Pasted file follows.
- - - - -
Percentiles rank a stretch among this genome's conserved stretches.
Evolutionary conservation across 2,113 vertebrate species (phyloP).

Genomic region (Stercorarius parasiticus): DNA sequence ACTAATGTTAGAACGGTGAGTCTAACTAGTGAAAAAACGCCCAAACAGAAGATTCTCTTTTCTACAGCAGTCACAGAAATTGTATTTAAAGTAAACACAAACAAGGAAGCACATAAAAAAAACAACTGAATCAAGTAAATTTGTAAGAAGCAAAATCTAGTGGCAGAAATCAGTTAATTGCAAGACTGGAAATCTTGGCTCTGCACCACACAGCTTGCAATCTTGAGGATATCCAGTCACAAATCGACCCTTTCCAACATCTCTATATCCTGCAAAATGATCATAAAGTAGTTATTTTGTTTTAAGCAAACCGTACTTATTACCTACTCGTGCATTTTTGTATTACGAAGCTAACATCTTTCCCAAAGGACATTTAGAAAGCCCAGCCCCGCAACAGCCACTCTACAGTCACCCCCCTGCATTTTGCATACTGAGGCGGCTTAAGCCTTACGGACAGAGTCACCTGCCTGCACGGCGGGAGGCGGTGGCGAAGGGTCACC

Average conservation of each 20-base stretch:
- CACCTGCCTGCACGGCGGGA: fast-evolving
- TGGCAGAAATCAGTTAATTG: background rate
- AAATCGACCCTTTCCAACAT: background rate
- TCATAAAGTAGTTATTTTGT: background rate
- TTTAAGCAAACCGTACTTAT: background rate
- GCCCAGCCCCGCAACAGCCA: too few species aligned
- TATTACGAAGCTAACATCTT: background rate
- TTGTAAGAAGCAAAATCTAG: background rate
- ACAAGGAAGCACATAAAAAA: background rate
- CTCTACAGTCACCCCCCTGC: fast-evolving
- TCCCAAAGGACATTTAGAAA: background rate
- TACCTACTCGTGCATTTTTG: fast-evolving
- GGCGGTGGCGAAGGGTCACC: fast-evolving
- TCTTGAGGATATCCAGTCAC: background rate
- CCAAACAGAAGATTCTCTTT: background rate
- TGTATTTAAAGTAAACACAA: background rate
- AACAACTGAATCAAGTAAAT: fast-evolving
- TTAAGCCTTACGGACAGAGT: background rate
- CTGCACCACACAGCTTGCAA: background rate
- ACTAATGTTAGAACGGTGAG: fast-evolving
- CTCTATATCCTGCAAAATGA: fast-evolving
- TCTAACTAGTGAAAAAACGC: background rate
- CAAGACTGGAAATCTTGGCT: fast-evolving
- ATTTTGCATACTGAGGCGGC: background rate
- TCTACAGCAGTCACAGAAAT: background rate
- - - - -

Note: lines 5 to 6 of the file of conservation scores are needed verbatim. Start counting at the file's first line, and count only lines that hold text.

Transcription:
- CACCTGCCTGCACGGCGGGA: fast-evolving
- TGGCAGAAATCAGTTAATTG: background rate